Michael Eisner: former TV executive, studio head, and now talk show host. On March 28, CNBC premieres its new talk show, Conversations with Michael Eisner.
On his first outing, Eisner will be chatting with ex-con, ex-reality show host Martha Stewart; the man with the fate of Sony Corp. in his hands, Sir Howard Stringer; and technologist Bran Ferren.
Stewart will discuss the roller coaster of events that she has experienced over the past several years. From being put in jail, to getting out of jail, to being monitored with an ankle bracelet, to hosting the Apprentice spin-off, to being ragged on by her pal Donald Trump, this lady has had quite a ride.
Stringer, chairman and chief executive officer of Sony Corp., will discuss his plans to get the consumer electronics giant back on track, and what it's like being an American businessman running arguably the most famous Japanese company in the world. Eisner will seek answers from Stringer about the delay of the Sony PS3, the update of the game machine that has been the lynchpin of Sony profits for years.
Ferren, the former executive vice president for creative technology and research & development at Walt Disney Imagineering, will talk about how he created Disney theme park rides like the "Tower of Terror." Ferrer will also talk about his new role consulting for governments about emerging technologies.
CNBC says they want the viewer to feel as though they are at the table of a Hollywood insider meeting.
"Unlike any other interview program on television, Conversations with Michael Eisner re-creates the experience of being at a power lunch with the giants of their industries," said Josh Howard, CNBC's vice pesident of long form and special programming.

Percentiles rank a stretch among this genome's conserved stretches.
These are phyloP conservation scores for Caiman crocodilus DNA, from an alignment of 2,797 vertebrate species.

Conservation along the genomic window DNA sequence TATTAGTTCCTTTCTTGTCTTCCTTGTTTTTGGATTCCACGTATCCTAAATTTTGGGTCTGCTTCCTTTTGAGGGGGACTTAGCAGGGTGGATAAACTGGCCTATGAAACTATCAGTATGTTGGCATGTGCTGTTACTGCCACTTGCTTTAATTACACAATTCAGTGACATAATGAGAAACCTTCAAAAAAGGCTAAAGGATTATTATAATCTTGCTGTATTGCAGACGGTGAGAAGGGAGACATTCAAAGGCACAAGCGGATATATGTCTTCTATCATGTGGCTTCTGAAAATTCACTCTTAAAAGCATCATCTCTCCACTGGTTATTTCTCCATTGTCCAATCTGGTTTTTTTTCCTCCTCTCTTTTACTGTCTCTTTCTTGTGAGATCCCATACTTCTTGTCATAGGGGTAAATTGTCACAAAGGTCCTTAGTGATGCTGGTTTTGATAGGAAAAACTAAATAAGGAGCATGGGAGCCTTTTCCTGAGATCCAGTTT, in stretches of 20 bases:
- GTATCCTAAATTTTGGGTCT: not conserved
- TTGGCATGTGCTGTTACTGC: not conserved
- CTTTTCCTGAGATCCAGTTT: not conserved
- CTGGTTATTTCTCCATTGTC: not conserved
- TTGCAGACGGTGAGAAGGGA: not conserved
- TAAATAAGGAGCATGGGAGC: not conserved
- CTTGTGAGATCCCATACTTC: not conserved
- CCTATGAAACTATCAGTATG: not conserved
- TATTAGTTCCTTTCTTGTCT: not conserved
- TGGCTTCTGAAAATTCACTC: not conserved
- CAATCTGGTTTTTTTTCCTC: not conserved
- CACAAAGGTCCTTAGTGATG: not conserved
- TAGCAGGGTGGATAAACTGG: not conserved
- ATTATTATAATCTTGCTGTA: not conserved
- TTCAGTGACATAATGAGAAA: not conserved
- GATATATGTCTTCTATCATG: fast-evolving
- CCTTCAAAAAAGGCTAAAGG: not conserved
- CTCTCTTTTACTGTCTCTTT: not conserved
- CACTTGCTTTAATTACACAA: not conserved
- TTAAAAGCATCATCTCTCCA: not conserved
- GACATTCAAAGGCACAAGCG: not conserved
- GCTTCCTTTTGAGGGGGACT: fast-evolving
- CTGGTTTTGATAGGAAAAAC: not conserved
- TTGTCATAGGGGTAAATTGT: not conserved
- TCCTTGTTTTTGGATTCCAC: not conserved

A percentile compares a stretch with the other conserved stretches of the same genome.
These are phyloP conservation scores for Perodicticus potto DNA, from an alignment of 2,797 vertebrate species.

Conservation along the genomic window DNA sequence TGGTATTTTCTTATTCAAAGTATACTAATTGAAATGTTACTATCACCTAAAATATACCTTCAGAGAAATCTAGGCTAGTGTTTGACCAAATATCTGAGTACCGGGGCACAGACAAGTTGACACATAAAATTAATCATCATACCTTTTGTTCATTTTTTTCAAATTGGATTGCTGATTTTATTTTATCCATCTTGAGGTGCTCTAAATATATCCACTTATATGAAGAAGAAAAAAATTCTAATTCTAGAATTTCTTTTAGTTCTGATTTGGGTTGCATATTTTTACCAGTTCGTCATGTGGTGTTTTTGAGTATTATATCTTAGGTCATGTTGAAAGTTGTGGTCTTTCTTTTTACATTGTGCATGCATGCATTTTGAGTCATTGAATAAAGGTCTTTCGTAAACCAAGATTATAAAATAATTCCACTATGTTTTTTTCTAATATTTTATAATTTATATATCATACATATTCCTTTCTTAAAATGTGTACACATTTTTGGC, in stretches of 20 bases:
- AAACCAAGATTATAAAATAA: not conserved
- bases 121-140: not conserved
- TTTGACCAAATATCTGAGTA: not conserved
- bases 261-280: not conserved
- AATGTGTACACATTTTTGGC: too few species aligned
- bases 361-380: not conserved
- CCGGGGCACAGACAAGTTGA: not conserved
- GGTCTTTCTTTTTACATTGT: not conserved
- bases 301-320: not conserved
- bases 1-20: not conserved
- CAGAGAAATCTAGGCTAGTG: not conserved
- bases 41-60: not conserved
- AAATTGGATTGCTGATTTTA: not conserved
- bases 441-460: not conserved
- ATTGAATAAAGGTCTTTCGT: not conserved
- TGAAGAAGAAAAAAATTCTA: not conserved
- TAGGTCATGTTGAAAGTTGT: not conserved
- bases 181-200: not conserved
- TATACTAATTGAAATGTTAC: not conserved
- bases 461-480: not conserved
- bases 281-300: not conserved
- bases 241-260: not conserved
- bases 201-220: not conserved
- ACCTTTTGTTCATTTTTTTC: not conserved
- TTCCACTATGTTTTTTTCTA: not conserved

At first glance, Eisner is an odd choice for talk show host. But Eisner is no stranger to entering difficult situations and producing stellar results, and his life experience should give him an interesting take on many issues in business.
In the 1970s, Eisner helped third-rated network ABC rise to the top with the long-running hit Happy Days. When Eisner joined Paramount Pictures in the late '70s, the studio was ranked sixth out of six in profits. Under Eisner's guidance, Paramount rose to number one with hits like Raiders of the Lost Ark, Flashdance, and Beverly Hills Cop.
When Eisner joined Disney in 1985, he oversaw a renaissance in the company's fortunes that is only just recently sputtering to a stop. While Eisner chaired Disney, the company released an unprecedented string of hits including Beauty and the Beast, The Lion King, Aladdin, and The Little Mermaid. When Eisner joined the studio it had a market value of $2 billion; when he left it last year, its value had grown to $50 billion. (In 2001, it was valued at $61 million.)
Eisner's favorite movie is said to be Hayao Miyazaki's 1988 film, My Neighbor Totoro; Disney acquired the rights to the film in 2004.
Conversations with Michael Eisner premieres Tuesday, March 28, at 9 p.m. on CNBC.